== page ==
[Haskell-beginners] (re-re-send) (fwd) Haskell Quick Reference (1-page PDF) - QuickReference.pdf (0/1) - QuickReference.pdf (0/1)

Benjamin L.Russell DekuDekuplex at Yahoo.com
Fri Nov 7 02:23:23 EST 2008

Apparently, I had mis-specified the content type for PDF as "pdf",
rather than "application/pdf," as specified in a listing of MIME types
(see "Webmaster Toolkit :: listing of mime types" at

My apologies; this is a re-re-send, to ensure that future PDF
attachments will also get through.

-- Benjamin L. Russell

On Fri, 07 Nov 2008 16:15:29 +0900, Benjamin L.Russell
<DekuDekuplex at Yahoo.com> wrote:

>The PDF attachment to the following forwarded message was mistakenly
>content-filtered away, so I have modified the filtering options to
>include PDF files.
>This is a retransmission, with the PDF file reattached; if this
>attempt fails, I shall need to do some research on specifying
>filtering options for content types in Mailman before attempting yet
>another retransmission.
>-- Benjamin L. Russell
>On Fri, 07 Nov 2008 15:40:25 +0900, Benjamin L.Russell
><DekuDekuplex at Yahoo.com> wrote:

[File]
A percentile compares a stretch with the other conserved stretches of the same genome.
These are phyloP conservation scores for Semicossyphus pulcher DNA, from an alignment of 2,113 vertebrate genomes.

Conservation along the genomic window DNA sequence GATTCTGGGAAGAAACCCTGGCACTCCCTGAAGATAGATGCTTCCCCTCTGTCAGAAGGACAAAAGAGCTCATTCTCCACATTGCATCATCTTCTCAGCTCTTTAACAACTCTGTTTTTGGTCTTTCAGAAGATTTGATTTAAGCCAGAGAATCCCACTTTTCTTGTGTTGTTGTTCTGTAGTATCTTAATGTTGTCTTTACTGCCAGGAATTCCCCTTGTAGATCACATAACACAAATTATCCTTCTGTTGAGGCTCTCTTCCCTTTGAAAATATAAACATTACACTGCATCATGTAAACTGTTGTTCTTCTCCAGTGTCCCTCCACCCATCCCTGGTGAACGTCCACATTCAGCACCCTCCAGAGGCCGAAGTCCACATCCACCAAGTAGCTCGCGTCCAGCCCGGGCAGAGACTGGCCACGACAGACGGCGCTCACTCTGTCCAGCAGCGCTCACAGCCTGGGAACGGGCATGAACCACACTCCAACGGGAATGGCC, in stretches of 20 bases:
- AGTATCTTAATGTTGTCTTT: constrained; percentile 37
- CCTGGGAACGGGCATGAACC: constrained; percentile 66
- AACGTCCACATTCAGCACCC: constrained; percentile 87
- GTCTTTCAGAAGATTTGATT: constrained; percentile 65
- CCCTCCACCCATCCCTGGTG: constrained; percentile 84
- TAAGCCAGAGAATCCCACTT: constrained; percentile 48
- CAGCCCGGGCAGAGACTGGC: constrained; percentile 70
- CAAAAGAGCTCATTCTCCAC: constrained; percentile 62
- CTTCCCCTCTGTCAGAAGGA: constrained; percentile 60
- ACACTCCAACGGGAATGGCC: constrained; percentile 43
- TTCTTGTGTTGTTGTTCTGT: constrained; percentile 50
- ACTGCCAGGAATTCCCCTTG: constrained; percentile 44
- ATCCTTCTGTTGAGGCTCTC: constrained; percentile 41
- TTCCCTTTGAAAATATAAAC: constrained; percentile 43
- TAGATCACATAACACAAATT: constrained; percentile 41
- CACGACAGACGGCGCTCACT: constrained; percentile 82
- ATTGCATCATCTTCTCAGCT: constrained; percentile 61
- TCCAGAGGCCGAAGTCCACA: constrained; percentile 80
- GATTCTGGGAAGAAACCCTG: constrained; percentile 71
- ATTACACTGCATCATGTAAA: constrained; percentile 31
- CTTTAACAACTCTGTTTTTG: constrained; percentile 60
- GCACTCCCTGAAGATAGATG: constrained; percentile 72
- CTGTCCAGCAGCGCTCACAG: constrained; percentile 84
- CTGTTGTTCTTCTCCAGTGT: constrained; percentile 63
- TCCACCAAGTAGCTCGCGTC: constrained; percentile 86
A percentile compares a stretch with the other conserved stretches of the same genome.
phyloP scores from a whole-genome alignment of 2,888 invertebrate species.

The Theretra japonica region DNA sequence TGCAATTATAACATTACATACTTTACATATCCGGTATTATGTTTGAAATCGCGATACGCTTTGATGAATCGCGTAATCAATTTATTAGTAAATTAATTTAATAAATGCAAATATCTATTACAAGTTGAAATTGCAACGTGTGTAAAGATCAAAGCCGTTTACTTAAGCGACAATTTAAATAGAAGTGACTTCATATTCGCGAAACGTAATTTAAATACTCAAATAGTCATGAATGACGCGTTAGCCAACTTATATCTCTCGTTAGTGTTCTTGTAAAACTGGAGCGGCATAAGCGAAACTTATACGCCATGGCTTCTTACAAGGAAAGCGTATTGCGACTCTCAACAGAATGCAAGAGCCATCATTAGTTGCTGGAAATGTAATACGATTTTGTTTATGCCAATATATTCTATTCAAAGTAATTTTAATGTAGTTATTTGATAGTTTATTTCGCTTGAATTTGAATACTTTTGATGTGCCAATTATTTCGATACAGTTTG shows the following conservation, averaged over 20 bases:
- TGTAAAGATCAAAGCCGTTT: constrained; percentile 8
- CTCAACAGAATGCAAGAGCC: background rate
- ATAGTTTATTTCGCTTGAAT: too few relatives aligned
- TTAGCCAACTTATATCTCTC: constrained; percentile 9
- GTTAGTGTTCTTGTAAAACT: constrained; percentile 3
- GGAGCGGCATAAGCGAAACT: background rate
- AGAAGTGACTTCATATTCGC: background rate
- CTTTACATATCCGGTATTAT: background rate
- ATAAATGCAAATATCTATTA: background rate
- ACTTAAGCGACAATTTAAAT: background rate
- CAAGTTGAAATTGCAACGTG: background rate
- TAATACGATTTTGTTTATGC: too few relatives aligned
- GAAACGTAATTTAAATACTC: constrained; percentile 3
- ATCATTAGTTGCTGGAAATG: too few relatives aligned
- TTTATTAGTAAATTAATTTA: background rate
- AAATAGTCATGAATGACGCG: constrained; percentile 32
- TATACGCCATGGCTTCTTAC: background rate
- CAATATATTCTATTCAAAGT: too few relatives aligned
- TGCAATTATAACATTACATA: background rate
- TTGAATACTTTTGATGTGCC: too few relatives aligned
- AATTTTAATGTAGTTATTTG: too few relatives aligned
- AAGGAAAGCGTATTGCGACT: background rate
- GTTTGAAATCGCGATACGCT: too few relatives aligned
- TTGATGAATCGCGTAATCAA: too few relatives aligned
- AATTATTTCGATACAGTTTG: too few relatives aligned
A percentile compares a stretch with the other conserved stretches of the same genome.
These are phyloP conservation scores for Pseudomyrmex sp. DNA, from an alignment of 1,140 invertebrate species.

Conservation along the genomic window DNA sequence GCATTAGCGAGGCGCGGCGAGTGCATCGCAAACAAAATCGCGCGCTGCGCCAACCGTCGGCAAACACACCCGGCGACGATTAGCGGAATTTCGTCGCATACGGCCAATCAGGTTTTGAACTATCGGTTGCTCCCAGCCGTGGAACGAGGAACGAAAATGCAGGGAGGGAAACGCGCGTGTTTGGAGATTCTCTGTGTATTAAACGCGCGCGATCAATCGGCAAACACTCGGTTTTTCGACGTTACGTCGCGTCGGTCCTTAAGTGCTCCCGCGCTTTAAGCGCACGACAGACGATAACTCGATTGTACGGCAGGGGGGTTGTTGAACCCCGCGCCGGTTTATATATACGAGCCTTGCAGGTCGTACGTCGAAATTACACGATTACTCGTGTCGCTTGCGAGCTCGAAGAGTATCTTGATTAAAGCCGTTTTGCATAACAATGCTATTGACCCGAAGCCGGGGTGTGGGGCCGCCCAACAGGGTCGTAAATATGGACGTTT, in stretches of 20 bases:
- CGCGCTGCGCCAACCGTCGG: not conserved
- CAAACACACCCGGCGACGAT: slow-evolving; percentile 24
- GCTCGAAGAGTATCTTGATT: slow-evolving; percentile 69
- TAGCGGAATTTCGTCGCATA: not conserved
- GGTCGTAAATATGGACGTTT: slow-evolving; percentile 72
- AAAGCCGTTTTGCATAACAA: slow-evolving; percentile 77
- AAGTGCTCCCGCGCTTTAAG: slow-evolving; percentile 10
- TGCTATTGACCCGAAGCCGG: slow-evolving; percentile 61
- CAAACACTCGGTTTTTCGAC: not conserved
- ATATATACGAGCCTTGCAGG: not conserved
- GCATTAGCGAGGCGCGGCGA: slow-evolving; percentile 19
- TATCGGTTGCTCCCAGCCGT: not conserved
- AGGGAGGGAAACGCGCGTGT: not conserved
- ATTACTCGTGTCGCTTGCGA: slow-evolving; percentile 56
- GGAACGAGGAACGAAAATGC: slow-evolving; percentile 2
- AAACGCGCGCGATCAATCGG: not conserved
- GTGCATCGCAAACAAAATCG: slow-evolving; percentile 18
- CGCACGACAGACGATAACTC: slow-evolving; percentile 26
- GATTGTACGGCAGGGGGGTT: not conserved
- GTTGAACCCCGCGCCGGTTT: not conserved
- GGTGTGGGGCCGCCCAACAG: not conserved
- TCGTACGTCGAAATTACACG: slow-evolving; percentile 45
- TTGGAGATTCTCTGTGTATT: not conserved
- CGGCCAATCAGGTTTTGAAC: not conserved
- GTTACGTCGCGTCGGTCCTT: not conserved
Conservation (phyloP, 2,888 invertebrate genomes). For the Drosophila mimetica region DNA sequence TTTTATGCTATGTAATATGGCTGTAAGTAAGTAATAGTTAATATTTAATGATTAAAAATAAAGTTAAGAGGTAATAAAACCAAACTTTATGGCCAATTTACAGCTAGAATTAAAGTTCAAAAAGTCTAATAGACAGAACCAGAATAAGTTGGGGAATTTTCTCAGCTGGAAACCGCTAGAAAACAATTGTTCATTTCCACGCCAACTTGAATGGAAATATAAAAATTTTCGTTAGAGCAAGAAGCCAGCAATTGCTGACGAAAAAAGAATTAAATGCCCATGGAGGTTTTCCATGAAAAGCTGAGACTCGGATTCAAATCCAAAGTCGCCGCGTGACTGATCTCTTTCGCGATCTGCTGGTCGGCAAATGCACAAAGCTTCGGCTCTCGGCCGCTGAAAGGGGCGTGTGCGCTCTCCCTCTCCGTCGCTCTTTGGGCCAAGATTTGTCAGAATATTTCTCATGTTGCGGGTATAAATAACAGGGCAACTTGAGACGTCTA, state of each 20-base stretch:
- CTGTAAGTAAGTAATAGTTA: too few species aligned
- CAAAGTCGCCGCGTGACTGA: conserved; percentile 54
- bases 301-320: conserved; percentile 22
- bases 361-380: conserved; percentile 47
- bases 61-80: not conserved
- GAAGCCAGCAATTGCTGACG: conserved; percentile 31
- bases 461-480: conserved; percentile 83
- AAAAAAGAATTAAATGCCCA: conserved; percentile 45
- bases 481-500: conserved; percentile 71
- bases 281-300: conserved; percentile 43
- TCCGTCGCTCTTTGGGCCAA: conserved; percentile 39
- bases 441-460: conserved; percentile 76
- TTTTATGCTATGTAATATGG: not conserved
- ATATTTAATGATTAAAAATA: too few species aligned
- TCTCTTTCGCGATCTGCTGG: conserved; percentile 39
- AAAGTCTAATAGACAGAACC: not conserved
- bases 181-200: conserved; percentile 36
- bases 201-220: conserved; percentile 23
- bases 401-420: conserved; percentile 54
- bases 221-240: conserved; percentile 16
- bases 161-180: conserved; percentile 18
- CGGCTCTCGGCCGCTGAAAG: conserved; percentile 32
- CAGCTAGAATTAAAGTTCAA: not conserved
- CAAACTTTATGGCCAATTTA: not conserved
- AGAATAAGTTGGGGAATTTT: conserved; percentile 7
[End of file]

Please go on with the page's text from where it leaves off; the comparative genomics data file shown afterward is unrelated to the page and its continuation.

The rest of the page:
>>The following one-page Haskell Quick Reference was posted earlier
>>today on Haskell-Cafe; I am forwarding it to this list as a reference
>>for any interested beginners.
>>-- Benjamin L. Russell
>>On Thu, 6 Nov 2008 13:41:13 +0000, in gmane.comp.lang.haskell.cafe
>>Malcolm Wallace <Malcolm.Wallace at cs.york.ac.uk> wrote:
>>>Some time ago, there was a thread about a "CheatSheet" for Haskell
>>>beginners.  As I recall, the CheatSheet was more than 12 pages long.
>>>For a Haskell tutorial I was running at a conference recently, I needed
>>>a "Quick Reference Guide" that would fit onto a single side of A4.  So I
>>>knocked one together quickly, and it is attached as a PDF.  I send it to
>>>this list, with permission for anyone to distribute it more widely as
>>>they wish, in the hope that it might be useful.
>>>Doubtless it is incomplete, and I have no particular desire to fix
>>>errors or maintain this document, so if anyone is interested and would
>>>like to adopt it, I can pass on the editable sources.  It was originally
>>>created as an Apple Numbers spreadsheet (simply for speed of creation)
>>>but could be converted to Excel or CSV, for import into other tools.
>>>    Malcolm

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